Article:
By Mike Scarantino
Fueled by an escalating number of Americans who are reaching their retirement years and finding that Social Security benefits are not enough, reverse mortgages are becoming more popular than ever. The loans, which allow seniors 62 and older to tap the equity in their home, do not have to be repaid until the owner dies or sells the home. For this reason, reverse mortgages can be appealing, especially for people with small nest eggs.
The FHA’s Home Equity Conversion Mortgage (HECM) is the most popular reverse mortgage program and is federally insured. All reverse mortgages are regulated by the Department of Housing and Urban Development (HUD), which requires recipients to obtain a certificate from a credit counseling agency before gaining approval from the lender.
Even with these safeguards, some eligible consumers are hesitant to take advantage of the reverse mortgage opportunities because of negative stories they have read or heard. As co-founder and CEO of Florida Household Mortgage and Southern Tier Home Loans, I am striving to dispel the myths.
It is clear why some people are cautious about reverse mortgages. They may not know the facts about these loans.
To explain what reverse mortgages are all about, here are some clarifications:
Fiction: A reverse mortgage is no better than a traditional home loan.
Fact: Unlike a conventional home loan, a reverse mortgage requires no monthly payments. Instead, it is a loan against your home that you are not required to pay back as long as you live there. The loan is repaid from the borrower’s estate or the eventual sale of the home when the last surviving borrower no longer lives in the home. You can receive the money through a lump sum, monthly payments or a line of credit. To qualify, consumers must own and live in the home, and be 62 years old or older.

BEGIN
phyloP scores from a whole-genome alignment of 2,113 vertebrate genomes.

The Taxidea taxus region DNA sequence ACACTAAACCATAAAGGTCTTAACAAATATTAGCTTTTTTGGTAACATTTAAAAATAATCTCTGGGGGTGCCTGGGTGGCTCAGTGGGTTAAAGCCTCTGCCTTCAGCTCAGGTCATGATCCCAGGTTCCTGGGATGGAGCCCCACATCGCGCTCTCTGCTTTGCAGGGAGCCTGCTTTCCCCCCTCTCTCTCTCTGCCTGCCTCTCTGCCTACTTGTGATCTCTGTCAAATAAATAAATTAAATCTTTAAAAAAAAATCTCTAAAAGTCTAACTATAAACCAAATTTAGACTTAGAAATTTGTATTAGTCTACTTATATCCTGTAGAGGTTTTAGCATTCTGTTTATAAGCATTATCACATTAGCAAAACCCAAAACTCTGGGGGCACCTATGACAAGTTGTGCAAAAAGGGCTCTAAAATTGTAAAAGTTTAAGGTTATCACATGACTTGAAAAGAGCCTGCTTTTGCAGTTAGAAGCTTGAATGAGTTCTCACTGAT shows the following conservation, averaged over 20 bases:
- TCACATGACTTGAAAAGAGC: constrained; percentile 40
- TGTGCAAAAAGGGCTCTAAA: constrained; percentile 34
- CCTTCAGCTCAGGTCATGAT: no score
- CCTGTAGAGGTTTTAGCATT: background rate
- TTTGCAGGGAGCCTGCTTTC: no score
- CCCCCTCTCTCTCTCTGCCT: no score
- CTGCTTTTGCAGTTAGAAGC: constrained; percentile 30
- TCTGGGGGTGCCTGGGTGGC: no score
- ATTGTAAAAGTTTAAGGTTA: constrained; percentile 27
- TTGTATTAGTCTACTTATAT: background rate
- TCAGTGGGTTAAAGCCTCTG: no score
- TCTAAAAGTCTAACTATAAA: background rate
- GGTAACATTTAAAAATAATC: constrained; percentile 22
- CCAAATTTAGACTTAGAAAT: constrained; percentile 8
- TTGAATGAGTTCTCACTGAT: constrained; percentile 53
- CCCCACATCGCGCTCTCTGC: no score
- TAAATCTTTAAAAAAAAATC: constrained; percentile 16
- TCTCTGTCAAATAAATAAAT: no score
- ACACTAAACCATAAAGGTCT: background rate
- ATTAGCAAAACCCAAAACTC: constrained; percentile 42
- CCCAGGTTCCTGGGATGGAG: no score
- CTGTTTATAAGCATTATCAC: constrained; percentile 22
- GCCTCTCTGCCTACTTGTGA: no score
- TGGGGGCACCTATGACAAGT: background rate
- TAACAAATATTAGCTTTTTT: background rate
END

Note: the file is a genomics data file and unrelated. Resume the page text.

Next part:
Fiction: A person 62 or older might have a difficult time qualifying for a reverse mortgage.
Fact: There are no income or credit requirements for a reverse mortgage. There is also no risk of default, and borrowers can receive payments and remain in their homes until they die or are no longer physically or mentally able to reside there. The amount you can borrow in a reverse mortgage is determined by your age, your home’s value and interest rates. The older you are, the more you can borrow.
Fiction: The lender will own your home.
Fact: The bank never takes over the deed unless there is a default. Defaults can occur if the taxes and insurance are not paid current.
Fiction: Only the poorest of homeowners can benefit from a reverse mortgage.
Fact: Today, many homeowners with more expensive homes are turning to reverse mortgages to eliminate larger payments and free up cash in order to invest, travel, pay for college educations, among other expenses.
Fiction: If the homeowners outlive the equity in their house, then they have to pay the mortgage or leave their house.
Fact: Once a reverse mortgage is executed, the residents can never outlive their equity, and the home can not be taken from them. On each reverse mortgage there is an upfront mortgage insurance premium paid to ensure that this never happens and the bank doesn’t lose their money either.
Fiction: If, through a reverse mortgage, I receive more than my home is worth, my heirs or the estate will be responsible for overages.
Fact: Reverse mortgages are non-recourse mortgages, meaning that the heirs or the estate will never be responsible for any over payouts to the residents.
Fiction: Reverse mortgages cost significantly more than other types of home loans.
Fact: Typically, a reverse mortgage costs approximately one percent more than normal forward mortgages. Compared to most conventional mortgages with monthly payments, reverse mortgages can cost much less in origination fees.
Mike Scarantino is a mortgage industry veteran and a motivational speaker for real estate agents who operates Florida Household Mortgage and Southern Tier Home Loans with his business partner and wife, Deborah Lee Scarantino. You can reach him at 352.650.4864, or by e-mail at firstname.lastname@example.org.